To use a finance term, the bottom line is this—although fiscal year 2016 presented budget challenges, fiscal year 2015 was excellent due in large part to growth in enrollment, strategic management, and expenditure controls. Over the past years, we have trimmed millions of dollars in administrative expenditures. As a result, we were able to take steps to address some of our long outstanding needs, strengthen our reserves, and improve our credit standings. However, to improve our stability, balance competing needs, and address our ongoing priorities, we must continue to achieve diversification in our revenue sources, reduce our dependence on program enrollment, while we grow to optimal size in master’s programs and significantly grow our endowment funds. These goals remain a key part of our overall vision.
I am pleased to report that through the generosity of loyal alumni and friends, inspired by their collective work to preserve, enhance, and strengthen our University, we have surpassed $100 million in leadership commitments to our campaign for Redlands during the third year of its “quiet phase.”
You will remember from the last State of the University Address that the campaign began on July 1, 2013, with an initial goal of $203 million over seven years, ending in 2020. The overarching goals remain unchanged—to at least double the size of the endowment while building a more deeply engaged community of donors to faithfully provide annual support for our ongoing operations. To date, $80 million has been designated to endowment, with slightly more than $20 million directed to current use in support of academic and student programs.
Let me share with you a few recent examples of commitments that will advance this campaign toward historic success.
These represent just a few examples of commitments we have received this year in support of our students and the collective work of our faculty. We have a long way to go to hit $200 million. I look forward to working with you and colleagues in University Advancement in the months and years ahead to advance this campaign while engaging an ever-growing set of new philanthropists in the life of our University.
At the 2015 September Board meeting, I provided our Trustees with an overview of my Cabinet’s planning process. The University has engaged in many planning exercises as a campus, Board, and Cabinet since 2006. The Cabinet consensus was that we needed to take a fresh approach to crystallize priorities for the coming years, but we should do so by synthesizing key themes from existing planning and visioning statements the University community has already worked on. And that is what we have been doing for the past several months. We drafted what we are calling the “North Star 2020.” The words North Star imply an overarching guidance that gives a high-level view. It does not delve into the weeds; rather, it sets us on a pathway to build an implementation plan. Our planning efforts are being coordinated by Provost Kathy Ogren. Kathy has been working with the Deans to diligently solicit feedback from faculty and staff as the plan is being composed. Our Board of Trustees endorsed the concept and iterative process at the 2016 Annual Board Retreat. As we continue to meet with various constituencies across campus, we will evolve the implementation plan. This plan will be constantly revisited, always pointing us back to our North Star. The implementation part of the plan will have specific goals tied to budget, the comprehensive campaign, and a timeline. And, it will hold us accountable for what we are actually doing. You will hear more about North Star 2020 in the months ahead.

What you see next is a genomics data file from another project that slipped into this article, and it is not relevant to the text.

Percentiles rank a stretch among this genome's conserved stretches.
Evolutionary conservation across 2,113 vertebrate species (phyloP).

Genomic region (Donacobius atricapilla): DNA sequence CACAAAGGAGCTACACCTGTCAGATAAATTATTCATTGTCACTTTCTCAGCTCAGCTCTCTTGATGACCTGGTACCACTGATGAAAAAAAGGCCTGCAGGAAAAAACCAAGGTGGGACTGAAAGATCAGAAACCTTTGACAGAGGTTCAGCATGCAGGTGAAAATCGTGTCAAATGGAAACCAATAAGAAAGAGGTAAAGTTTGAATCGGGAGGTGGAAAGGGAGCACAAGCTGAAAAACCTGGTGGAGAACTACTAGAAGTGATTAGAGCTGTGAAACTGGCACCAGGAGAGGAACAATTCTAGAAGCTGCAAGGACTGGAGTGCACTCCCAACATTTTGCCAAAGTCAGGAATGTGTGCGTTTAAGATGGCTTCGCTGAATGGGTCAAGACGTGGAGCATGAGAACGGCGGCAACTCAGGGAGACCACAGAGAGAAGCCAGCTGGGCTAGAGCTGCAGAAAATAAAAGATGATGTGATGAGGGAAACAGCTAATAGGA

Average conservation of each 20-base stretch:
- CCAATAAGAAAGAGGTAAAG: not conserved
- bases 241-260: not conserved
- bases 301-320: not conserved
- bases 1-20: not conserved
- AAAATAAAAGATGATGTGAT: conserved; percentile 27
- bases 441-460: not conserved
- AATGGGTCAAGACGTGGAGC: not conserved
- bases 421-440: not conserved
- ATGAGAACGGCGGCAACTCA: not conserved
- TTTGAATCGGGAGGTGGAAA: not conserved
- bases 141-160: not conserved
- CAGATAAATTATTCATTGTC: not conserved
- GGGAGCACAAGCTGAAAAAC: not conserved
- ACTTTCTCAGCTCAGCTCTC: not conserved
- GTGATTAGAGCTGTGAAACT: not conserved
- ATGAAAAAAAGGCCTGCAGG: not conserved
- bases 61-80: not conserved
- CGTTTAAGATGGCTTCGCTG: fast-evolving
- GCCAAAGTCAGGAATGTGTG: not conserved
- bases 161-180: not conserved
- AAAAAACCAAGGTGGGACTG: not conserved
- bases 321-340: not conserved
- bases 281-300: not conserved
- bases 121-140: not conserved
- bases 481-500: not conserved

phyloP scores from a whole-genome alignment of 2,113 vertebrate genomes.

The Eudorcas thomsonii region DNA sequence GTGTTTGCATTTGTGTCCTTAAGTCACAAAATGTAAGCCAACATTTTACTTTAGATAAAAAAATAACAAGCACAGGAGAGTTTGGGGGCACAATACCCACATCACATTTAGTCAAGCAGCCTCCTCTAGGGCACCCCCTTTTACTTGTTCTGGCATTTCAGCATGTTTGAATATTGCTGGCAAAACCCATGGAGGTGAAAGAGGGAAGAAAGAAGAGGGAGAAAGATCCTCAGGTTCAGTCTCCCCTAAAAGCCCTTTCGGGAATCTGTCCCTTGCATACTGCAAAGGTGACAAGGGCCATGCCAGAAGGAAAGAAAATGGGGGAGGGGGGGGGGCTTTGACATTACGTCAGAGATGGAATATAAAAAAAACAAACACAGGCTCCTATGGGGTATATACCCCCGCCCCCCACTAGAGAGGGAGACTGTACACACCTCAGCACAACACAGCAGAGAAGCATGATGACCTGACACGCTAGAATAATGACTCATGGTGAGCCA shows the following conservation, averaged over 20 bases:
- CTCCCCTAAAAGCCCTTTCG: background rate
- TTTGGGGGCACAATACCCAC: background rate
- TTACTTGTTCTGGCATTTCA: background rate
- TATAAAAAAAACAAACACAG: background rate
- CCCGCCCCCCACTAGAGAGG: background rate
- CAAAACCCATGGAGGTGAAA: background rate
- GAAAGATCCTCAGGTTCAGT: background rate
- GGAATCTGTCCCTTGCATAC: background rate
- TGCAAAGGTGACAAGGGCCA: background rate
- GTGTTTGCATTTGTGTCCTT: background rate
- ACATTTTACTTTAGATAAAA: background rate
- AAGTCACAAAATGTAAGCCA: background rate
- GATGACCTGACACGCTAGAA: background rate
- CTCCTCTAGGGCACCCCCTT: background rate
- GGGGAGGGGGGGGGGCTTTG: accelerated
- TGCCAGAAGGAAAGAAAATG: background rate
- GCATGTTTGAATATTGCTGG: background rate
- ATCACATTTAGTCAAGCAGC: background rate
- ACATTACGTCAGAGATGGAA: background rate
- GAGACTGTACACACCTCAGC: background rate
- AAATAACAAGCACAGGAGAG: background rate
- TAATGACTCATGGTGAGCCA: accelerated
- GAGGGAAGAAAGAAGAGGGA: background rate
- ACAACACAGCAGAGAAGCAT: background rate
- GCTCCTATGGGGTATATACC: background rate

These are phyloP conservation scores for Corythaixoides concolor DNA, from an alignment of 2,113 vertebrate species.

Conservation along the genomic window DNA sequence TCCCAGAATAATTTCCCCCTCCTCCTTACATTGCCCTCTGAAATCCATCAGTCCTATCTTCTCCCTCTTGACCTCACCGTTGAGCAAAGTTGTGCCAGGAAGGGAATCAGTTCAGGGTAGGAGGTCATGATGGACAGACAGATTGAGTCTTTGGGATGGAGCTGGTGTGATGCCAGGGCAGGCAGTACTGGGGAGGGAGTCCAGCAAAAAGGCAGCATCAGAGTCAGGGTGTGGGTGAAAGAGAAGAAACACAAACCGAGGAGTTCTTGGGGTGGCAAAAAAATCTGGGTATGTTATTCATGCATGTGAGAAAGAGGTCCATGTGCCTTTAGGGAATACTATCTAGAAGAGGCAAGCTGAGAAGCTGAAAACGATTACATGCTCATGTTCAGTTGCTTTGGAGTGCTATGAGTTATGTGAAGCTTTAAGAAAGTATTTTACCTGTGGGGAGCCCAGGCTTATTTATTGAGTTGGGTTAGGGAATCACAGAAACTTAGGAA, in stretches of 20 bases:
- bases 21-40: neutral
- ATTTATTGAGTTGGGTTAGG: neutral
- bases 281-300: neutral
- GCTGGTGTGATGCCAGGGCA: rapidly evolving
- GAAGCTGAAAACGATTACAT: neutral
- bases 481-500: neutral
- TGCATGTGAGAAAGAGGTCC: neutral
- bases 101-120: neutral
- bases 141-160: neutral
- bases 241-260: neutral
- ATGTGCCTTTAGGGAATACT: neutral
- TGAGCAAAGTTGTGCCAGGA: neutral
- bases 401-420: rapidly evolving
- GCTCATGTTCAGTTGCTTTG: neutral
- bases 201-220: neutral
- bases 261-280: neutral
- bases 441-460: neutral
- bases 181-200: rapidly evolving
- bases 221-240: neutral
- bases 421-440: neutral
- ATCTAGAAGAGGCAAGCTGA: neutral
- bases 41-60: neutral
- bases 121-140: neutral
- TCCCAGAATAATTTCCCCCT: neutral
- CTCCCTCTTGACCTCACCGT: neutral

In my 2014 State of the University Address, I provided an update on the Redlands Rail and the dream of our own University Village surrounding the train station stop on our South Campus. At that time, we were largely still in the vision stage.
Early this year we consulted with representatives of the Redlands Passenger Rail Project team at San Bernardino Associated Governments (SANBAG) and their design-engineer, HDR Inc., to develop a preliminary design concept for University Station. Our station—the terminus of the Redlands Passenger rail project—will have two 300-foot long platforms on the north and south sides of dual tracks, one with a station pavilion. There will be tree-lined walkways and crossings to connect passengers from the station to our upper campus and the future village amenities south of the rail line. We are now working with SANBAG toward the final design and construction of the station via a public-private partnership agreement in which the University will fund “betterments” to a “base” station that SANBAG will develop with Federal, State, and Measure I bond funding. We expect to complete the final design over the next year, see station construction sometime in 2018, and have operational rail service in late 2019 or early in 2020.
The station will become the transit nexus of what is speculatively envisioned as a new University Village. Our next focus will be to design for eventual connectivity northward via a new plaza between the art and theatre buildings. We are working with the City of Redlands on extending Park Avenue eastward for station access and parking. Even conceptual planning for the rest of any Village would depend on action by the City of Redlands to update its General Plan and finalize the parameters of a hypothesized “Transit Oriented Village” overlay district—a zoning ordinance amendment that would govern the land uses, architecture, and density of the kind of development that would be possible within a quarter- to half-mile radius of the station. The City’s timetable is to conclude the General Plan update early in 2017.